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Magnetism - a mysterious force of nature and some of its consequences. Peter Day Royal Institution and UCL, London. Magnets in Nature A magnetic rock – lodestone (Fe 3 O 4 ). The name ‘magnet’ comes from Magnesia in Greece, where lodestone is found. Picture from Wikipedia.

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magnetism a mysterious force of nature and some of its consequences

Magnetism- a mysterious force of natureand some of its consequences

Peter Day

Royal Institution and UCL, London

the name magnet comes from magnesia in greece where lodestone is found
The name ‘magnet’ comes from Magnesia in Greece, where lodestone is found

Picture from Wikipedia

in 1851 michael faraday gave the christmas lectures for young people at the royal institution
In 1851 Michael Faraday gave the Christmas Lectures for young people at the Royal Institution
he wanted to illustrate chemistry and physics with an everyday 1851 object
He wanted to illustrate chemistry and physics with an everyday (1851) object

What did he choose?

A candle!

the christmas lectures today
The Christmas Lectures today

What everyday object would Faraday use now?

an ipod
An iPod??

And how does it work?MAGNETISM!

slide9
The first serious experimental

work on magnetism:

William Gilbert, 1628

slide10
Beating wrought iron induces magnetismMagnetic domains align in the earth’s field when the material is malleable

From Gilbert, de Magnete

some other insights from gilbert
Some other insights from Gilbert

Lodestone loses its magnetism on heating:“fire destroys the magnetic virtues in a stone, not because it takes away any parts specially attractive, but because the consuming force of the flame mars by the demolition of the material the form of the whole”

Only a few solids are magnetic“why has nature been so stingy as to provide only a small number…”

A piece of wrought iron has a North and South pole and, if cut in half, each of the fragments has, too

atomic magnets how they line up
Atomic magnets- how they line up

Ferromagnet

Antiferromagnet

Ferrimagnet

Canted antiferromagnet

Helimagnet

further insights came from this man michael faraday
Further insights came from this manMichael Faraday
  • Magnetism and electricity
  • electromagnetic induction
  • electric motors and generators
  • Lines of magnetic flux
  • - concept of ‘fields’ (Maxwell)
  • Paramagnetism and diamagnetism
  • - universal property of matter
  • Magnetism and light
  • - light as electromagnetic radiation

1791- 1867

moving a magnet through a coil generates electricity
Moving a magnet through a coil generates electricity

Faraday’s sketch from his notebook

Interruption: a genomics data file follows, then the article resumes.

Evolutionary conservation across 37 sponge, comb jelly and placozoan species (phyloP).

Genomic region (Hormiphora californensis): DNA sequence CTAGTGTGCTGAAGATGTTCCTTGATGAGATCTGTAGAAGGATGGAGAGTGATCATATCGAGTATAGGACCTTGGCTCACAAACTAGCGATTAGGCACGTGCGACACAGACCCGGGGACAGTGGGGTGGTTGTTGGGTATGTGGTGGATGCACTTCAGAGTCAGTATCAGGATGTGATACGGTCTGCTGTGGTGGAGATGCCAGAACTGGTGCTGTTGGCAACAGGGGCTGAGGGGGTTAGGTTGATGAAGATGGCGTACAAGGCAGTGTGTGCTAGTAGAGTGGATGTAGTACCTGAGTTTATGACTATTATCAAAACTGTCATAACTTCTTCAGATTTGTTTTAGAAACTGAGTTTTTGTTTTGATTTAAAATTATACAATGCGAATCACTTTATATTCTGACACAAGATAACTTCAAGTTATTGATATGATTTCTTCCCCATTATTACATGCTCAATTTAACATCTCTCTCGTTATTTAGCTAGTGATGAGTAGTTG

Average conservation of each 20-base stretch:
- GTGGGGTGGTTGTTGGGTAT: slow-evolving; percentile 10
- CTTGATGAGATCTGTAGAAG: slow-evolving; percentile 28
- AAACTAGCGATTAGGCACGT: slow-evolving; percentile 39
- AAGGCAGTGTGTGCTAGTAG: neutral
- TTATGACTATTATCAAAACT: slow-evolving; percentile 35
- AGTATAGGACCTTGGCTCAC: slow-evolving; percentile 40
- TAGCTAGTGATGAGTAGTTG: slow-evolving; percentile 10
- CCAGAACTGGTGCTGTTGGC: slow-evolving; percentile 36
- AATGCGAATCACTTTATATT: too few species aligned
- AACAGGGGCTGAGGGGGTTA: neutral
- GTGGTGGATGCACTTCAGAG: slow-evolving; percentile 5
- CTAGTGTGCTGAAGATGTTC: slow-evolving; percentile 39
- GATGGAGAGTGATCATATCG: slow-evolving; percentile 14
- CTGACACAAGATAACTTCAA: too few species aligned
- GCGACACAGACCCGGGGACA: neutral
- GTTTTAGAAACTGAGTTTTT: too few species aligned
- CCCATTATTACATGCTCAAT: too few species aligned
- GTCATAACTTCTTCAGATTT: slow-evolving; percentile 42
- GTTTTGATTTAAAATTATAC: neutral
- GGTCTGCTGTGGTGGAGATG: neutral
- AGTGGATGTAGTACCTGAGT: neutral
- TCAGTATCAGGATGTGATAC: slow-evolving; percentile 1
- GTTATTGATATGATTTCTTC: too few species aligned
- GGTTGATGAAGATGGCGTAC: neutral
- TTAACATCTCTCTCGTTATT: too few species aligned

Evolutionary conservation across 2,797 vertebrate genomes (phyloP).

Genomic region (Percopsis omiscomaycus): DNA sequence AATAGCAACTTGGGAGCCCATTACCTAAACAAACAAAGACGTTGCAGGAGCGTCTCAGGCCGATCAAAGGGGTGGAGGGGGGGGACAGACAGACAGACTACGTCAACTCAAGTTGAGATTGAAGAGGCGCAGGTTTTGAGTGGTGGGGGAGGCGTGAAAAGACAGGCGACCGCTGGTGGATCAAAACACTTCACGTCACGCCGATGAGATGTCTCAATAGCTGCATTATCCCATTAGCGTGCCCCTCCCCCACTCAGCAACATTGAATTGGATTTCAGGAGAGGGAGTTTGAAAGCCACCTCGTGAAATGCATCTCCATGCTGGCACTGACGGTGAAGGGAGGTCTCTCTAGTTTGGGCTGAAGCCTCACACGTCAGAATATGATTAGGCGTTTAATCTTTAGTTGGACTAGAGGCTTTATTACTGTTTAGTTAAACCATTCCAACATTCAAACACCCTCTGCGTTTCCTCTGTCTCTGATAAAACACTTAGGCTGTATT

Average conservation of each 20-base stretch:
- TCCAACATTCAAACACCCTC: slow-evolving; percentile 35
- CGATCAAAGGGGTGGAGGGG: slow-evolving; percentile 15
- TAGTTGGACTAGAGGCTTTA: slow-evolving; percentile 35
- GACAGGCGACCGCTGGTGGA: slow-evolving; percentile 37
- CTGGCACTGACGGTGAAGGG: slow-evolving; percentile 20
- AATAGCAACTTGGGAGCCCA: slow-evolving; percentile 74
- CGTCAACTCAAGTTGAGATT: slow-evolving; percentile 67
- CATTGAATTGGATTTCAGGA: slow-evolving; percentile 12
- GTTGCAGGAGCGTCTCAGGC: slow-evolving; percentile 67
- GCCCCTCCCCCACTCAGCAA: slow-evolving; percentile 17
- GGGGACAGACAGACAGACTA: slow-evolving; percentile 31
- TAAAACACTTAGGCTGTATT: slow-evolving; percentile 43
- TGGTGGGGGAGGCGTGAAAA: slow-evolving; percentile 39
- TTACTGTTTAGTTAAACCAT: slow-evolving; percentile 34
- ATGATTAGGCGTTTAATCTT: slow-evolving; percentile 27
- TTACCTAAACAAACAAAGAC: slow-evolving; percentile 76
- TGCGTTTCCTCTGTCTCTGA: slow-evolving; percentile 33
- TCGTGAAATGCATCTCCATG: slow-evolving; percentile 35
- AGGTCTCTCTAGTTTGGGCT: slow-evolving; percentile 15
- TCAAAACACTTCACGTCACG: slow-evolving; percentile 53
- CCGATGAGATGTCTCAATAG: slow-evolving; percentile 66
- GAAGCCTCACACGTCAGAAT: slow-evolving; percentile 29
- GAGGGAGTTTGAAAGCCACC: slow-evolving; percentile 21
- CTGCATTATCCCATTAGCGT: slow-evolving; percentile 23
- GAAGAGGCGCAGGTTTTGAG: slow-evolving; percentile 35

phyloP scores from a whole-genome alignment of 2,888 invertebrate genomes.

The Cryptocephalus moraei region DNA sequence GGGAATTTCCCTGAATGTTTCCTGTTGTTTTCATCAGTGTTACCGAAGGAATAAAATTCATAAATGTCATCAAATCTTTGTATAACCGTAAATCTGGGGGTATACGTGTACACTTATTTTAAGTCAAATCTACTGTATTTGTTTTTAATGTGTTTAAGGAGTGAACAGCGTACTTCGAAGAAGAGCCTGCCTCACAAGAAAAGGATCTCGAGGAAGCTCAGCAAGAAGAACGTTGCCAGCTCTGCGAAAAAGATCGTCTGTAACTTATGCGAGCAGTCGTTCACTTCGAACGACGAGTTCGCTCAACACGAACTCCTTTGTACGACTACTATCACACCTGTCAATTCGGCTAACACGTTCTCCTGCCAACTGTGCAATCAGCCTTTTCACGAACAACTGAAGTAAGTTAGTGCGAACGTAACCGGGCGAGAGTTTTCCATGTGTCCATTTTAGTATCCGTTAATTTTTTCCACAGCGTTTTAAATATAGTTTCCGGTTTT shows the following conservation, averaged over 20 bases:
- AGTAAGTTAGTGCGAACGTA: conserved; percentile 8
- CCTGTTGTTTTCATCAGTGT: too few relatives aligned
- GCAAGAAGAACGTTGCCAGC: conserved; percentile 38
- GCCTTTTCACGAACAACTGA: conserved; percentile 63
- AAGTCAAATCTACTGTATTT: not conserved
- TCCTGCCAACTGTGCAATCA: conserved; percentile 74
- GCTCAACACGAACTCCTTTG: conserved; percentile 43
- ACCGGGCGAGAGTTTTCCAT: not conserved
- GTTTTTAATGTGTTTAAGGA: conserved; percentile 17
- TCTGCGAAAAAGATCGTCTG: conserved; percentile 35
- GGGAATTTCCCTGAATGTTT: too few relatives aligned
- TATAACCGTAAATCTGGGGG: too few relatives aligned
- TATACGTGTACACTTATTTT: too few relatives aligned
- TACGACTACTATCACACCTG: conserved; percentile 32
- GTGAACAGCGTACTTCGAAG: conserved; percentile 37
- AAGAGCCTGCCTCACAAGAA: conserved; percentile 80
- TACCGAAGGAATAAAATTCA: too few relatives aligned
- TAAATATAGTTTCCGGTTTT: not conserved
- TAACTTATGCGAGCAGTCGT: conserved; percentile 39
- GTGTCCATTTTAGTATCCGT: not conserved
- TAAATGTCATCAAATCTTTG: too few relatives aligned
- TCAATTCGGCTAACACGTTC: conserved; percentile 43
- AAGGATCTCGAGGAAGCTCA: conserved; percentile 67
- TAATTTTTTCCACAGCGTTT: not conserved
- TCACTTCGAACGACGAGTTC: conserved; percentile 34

the apparatus and how it works
The apparatus and how it works

From the Faraday Museum,

Royal Institution, London

The world’s first electricity generator!

electromagnetic rotation
Electromagnetic rotation

Experimental setup

The world’s first electric motor!

Faraday’s notebook

lines of magnetic flux
Lines of magnetic flux

Iron filings experiment

Published sketch

two demonstration experiments
Two demonstration experiments

Electromagnet attracts many

objects – even through glass!

Throwing iron filings at a box containing a hidden magnet

paramagnetism and diamagnetism
Paramagnetism and diamagnetism

Search for diamagnetism:

Faraday’s ‘great electromagnet’

Magnetic flux lines in

para- & diamagnets

faraday s magnetic laboratory
Faraday’s ‘Magnetic Laboratory’

Watercolour by Charlotte Moore

magnetism and light
Magnetism and light

Faraday’s notebook

Arrangements of magnet

pole-pieces and glass

what kind of materials behave as ferro or ferrimagnets
What kind of materials behave as ferro- or ferrimagnets?
  • A few metallic elements

– iron, nickel

  • Intermetallic compounds

– LaCo5

  • Ternary oxides (ferrimagnets)

– Magnetite (Fe3O4), Garnets (Y3Fe5O12), Magnetoplumbites (PbFe12 O19)

slide25
These are all opaque metals or semiconductorsAre there any magnets that are electrical insulators and hence transparent?

Very few!

In 1976 we made some – they were also soluble because they contain molecules

solvent soluble ferromagnets c n h 2n 1 nh 3 2 crx 4
Solvent-soluble ferromagnets(CnH2n+1NH3)2CrX4

Crystal structure

Magnetisation

Bellitto and Day 1978

Hysteresis

prussian blue first made in 1704 was first shown to be a ferromagnet in the 1970s
Prussian Blue (first made in 1704) was first shown to be a ferromagnet in the 1970s

Guedel et al, 1973; Mayoh and Day, 1975

the first purely organic ferromagnet p nitrophenyl nitronylnitroxide
The first purely organic ferromagnet p-nitrophenyl-nitronylnitroxide

Kinoshita et al 1991

single molecule magnets
Single molecule magnets

Fe8

Mn12

Lis 1980

Sessoli & Gatteschi 1993

Wieghardt 1984

Gatteschi 1993

mn 12 is a hard magnet
Mn12 is a ‘hard’ magnet

Remnant Magnetisation

Bistability : in zero field the magnetisation can be positive or negative depending on the sample history

Coercive Field

Sessoli & Gatteschi 1993

slide32
Mn12

The magnetisation relaxes very slowly at low temperature

Can this molecule be used to store information??

Magnetisation vs. time at low temperature

Wernsdorfer et al 2000

and this is the basis of the ipod
And this is the basis of the iPod!

Three cheers for magnetism!

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